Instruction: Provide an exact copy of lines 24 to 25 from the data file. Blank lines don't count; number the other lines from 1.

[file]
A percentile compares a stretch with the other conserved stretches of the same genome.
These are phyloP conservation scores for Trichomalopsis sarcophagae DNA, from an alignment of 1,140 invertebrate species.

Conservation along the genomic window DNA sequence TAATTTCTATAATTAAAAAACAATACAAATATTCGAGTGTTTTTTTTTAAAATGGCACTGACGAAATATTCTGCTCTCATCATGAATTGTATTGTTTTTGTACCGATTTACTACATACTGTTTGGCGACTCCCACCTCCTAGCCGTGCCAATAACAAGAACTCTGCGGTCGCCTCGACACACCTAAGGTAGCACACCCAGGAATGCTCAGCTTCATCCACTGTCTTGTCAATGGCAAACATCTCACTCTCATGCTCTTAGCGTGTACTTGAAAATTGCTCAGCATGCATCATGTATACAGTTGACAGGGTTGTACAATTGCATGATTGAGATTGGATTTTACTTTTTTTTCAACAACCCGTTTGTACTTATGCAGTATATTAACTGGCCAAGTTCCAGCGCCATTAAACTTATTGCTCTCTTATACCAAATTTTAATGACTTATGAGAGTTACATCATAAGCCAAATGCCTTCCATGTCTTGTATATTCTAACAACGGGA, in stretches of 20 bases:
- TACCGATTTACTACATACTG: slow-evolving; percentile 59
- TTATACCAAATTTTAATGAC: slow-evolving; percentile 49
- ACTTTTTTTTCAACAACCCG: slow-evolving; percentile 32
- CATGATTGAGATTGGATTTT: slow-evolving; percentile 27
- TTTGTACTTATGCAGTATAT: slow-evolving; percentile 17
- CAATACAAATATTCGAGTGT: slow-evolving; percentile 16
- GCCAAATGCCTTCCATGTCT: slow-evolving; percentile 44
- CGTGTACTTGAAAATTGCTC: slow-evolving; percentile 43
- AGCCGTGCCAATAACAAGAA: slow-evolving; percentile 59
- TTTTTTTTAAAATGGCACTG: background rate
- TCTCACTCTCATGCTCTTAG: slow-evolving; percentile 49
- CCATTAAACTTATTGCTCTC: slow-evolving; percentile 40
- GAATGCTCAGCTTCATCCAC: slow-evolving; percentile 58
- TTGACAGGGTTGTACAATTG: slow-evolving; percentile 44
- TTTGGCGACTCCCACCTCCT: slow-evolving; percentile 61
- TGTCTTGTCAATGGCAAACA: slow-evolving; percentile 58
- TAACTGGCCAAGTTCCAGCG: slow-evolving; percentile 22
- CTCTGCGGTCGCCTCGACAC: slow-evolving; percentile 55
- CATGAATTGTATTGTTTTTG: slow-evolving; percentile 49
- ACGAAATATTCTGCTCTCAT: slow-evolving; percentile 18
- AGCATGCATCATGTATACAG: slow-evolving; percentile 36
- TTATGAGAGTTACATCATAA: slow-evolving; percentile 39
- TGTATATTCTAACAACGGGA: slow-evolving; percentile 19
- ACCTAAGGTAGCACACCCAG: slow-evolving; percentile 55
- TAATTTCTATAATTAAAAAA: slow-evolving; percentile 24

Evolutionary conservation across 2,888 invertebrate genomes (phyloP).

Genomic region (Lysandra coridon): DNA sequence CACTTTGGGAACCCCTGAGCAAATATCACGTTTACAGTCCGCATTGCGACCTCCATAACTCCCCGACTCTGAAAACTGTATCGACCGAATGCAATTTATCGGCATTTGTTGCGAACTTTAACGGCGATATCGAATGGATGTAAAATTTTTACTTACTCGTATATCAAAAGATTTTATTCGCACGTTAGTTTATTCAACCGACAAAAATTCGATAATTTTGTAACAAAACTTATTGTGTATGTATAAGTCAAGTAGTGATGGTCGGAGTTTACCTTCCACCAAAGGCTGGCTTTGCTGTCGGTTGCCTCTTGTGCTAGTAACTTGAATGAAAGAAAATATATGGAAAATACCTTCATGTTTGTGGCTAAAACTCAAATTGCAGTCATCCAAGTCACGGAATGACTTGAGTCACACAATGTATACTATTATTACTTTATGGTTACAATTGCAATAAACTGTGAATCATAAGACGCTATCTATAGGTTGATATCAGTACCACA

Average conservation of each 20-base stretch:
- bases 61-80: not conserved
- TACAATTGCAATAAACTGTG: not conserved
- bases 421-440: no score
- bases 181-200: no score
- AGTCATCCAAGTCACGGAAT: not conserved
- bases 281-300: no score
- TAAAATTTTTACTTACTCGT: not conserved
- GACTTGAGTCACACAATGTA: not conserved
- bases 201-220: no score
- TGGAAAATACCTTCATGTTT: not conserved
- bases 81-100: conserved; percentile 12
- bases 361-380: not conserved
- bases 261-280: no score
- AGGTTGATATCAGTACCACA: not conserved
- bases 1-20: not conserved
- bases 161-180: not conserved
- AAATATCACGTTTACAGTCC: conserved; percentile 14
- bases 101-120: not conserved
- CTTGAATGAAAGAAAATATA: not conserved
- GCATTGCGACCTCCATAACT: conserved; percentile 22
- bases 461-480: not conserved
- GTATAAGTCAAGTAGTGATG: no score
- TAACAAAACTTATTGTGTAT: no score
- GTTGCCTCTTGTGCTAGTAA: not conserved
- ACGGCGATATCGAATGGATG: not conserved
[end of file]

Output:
- AGCATGCATCATGTATACAG: slow-evolving; percentile 36
- TTATGAGAGTTACATCATAA: slow-evolving; percentile 39